The Men Who Run Barclays

Published in Investing on 28 June 2012

What you need to know about the bank's top executives.

Management can make all the difference to a company's success and thus its share price.

To me at least, the best companies are those run by talented and experienced leaders with strong vested interests in the success of the business, held in check by a board with sound financial and business acumen. On the other hand, some of the worst investments to hold are those run by executives collecting fat rewards as the underlying business goes to pot.

In this series, I'm assessing the boardrooms of companies within the FTSE 100 (UKX). I hope to separate the management teams that are worth following from those that are not.

I'm starting with Barclays (LSE: BARC), whose executive directors yesterday waived their 2012 bonuses after the bank was fined for manipulating the LIBOR rate. They have acted rather more swiftly than their colleagues at RBS (LSE: RBS) responded to its payments debacle, but it's doubtful that's enough to make up for the bank's reputation for boardroom excess.

Here are the key directors:

Marcus Agius(Non-executive) Chairman
Bob DiamondChief executive
Chris LucasFinance director

Bob Diamond is an American investment banker who joined Barclays in 1996 and was appointed CEO in March last year. He built up Barclay's investment banking division from virtually nothing to being a major force, including the audacious acquisition of Lehman Brother's business when that bank collapsed. But growth has not come without risk: the division was betting heavily on Russian debt when the country defaulted in 1998.


Over a quarter of shareholders voted against Barclay's remuneration report after it was revealed that Bob Diamond's remuneration package for 2011 could cost up to £25m, including settlement of US tax, for a year when he admitted the bank's performance was "unacceptable". The bank had earlier claimed the remuneration was £6.3m, of which only £1.3m was not performance related.

Marcus Agius is a City grandee whose background is also in investment banking, with Lazard (NYSE: LAZ.US). Chris Lucas is former global head of banking at PriceWaterhouseCoopers. Of Barclay's nine non-execs, five are former investment bankers and four have finance and management backgrounds. There are, incidentally, two women.

I analyse management teams from five different angles to help work out a verdict on the board. Here's my assessment:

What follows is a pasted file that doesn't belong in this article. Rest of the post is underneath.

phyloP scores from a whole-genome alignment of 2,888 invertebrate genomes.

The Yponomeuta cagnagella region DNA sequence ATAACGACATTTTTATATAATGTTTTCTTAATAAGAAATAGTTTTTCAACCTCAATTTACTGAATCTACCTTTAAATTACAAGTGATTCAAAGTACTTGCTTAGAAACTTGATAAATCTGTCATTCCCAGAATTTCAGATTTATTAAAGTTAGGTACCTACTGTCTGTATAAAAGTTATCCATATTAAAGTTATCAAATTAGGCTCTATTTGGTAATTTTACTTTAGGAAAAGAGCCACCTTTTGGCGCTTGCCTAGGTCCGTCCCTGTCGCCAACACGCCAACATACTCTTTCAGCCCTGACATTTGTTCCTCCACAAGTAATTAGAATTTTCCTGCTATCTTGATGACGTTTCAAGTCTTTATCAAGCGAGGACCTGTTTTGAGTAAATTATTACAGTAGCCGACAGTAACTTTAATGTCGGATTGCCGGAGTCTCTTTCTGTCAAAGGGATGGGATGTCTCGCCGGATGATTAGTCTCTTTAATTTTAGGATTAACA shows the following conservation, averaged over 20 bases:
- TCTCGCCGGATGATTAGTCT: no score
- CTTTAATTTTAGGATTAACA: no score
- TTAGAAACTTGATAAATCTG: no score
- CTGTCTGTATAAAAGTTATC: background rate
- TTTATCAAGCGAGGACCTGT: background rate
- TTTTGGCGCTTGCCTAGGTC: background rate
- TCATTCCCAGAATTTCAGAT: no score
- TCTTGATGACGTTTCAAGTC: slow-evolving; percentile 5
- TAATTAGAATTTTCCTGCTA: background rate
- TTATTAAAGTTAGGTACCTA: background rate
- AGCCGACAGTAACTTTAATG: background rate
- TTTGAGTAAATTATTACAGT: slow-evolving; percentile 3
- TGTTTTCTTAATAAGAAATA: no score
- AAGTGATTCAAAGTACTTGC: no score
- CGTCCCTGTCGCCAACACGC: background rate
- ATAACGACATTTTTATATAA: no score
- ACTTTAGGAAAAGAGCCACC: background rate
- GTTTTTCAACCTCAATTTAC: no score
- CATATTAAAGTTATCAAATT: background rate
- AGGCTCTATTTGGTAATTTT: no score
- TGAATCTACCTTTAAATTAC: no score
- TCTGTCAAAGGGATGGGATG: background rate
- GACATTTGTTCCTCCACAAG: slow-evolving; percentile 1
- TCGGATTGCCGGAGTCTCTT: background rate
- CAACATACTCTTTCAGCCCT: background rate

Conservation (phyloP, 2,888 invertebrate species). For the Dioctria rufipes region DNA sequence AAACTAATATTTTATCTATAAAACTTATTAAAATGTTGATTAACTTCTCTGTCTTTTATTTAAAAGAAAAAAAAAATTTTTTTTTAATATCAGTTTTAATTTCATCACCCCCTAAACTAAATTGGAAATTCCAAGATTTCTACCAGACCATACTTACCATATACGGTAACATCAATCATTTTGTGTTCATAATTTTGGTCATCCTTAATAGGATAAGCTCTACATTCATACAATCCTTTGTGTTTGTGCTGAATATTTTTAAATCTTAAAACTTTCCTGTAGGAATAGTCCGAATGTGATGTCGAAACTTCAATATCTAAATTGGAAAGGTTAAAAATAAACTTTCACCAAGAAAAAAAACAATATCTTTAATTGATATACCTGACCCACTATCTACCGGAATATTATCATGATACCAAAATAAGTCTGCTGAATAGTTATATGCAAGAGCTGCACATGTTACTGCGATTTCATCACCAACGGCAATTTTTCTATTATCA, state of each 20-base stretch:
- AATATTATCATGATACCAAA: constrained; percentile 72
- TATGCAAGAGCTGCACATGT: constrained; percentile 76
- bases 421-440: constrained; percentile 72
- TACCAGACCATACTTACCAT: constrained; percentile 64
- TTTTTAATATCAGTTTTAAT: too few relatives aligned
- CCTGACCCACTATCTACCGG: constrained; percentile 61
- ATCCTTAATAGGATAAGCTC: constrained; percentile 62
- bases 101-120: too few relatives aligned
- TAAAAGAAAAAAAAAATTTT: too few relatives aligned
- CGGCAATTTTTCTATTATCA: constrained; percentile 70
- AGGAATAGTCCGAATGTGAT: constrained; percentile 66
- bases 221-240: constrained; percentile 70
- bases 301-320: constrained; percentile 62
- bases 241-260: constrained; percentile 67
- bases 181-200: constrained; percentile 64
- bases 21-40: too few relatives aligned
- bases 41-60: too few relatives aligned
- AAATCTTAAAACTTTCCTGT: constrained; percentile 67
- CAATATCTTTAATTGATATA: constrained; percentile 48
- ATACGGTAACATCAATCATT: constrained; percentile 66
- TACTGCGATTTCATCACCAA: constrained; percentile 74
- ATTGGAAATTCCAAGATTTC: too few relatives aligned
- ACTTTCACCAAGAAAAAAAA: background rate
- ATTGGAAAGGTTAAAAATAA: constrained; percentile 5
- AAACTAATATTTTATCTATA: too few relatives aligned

1. Reputation. Management CVs and track record.

Bob Diamond has been called "great but lucky".



2. Performance. Success at the company.

Shares have dropped 40% since Bob Diamond’s appointment.



3. Board Composition. Skills, experience, balance.

12 great and good, but a preponderance of former investment bankers.



4. Remuneration. Fairness of pay, link to performance.

‘Nuff said.



5. Directors’ Holdings, compared to their pay.

Bob Diamond has £26m worth of shares – a whole year’s remuneration!



Overall, Barclays scores 11 out of 25 for me. As this is the first in the series, it's hard to benchmark -- but on this analysis I believe the board is below average for the FTSE 100.


I'm astonished that, as far as I can tell, nobody on the board of Barclays has experience in retail or commercial banking. At the recent AGM Marcus Agius said that the 'three Rs' of regulation, remuneration and reputation were crucial to the bank. Its remuneration policy is widely discredited. Its reputation has taken a big hit with the LIBOR scandal. And as for regulation, if the government's plans to ring-fence high-street banking operations are implemented, the board looks somewhat deficient to look after the ring-fenced part.

Let me finish off by adding that legendary investor Warren Buffett has always looked for impressive management teams when pinpointing which shares he should buy. So I think it's important to tell you that the billionaire stock-picker has recently acquired a substantial stake in a prominent UK blue chip. Buffett's investment decision is covered in full within this special report -- but hurry, "The One UK Share Warren Buffett Loves" is free for a limited time only.

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> Tony does not own any shares mentioned in this article.

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BrnzDrgn 28 Jun 2012 , 12:28pm

The blame is with the boardroom because they did not have any controls in for this behaviour. The real calamity was caused by the over paid chinless wonders who were in the offices!

heatingman 28 Jun 2012 , 12:57pm

Well, BIG pay can go out of the window now. They are not worth anything like what they believe we should believe they are worth. Hoodwinked.

tru2me 28 Jun 2012 , 12:59pm

Good idea to do a series grading management of the FTSE.

Don't know but I suspect the crux of the matter regarding this bank is.

Barclays did not need a tax payer bailout post financial crisis unlike RBS and Lloyds.

Therefore Barclays boardroom may have been able to hide and manipulate so much more from all of us.

LIBOR manipulation seems to have come out of the woodwork.

RomfordBoy 28 Jun 2012 , 1:44pm


Whilst Barclays did not take government money it was only due to the investment from Abu Dhabi/Qatar entities that it was able to continue its operations without the shackles of the UK taxpayer. Essentially they could carry on as before - and it appears like they did!!


theRealGrinch 28 Jun 2012 , 3:21pm

cowboy diamond should be in prison with the rest of the criminals and fraudsters

GoldenSoldier 28 Jun 2012 , 4:39pm

My experience of life has taught me that most of the people who wear a perpetual grin are either dishonest or incompetent.

andrew97d 28 Jun 2012 , 5:10pm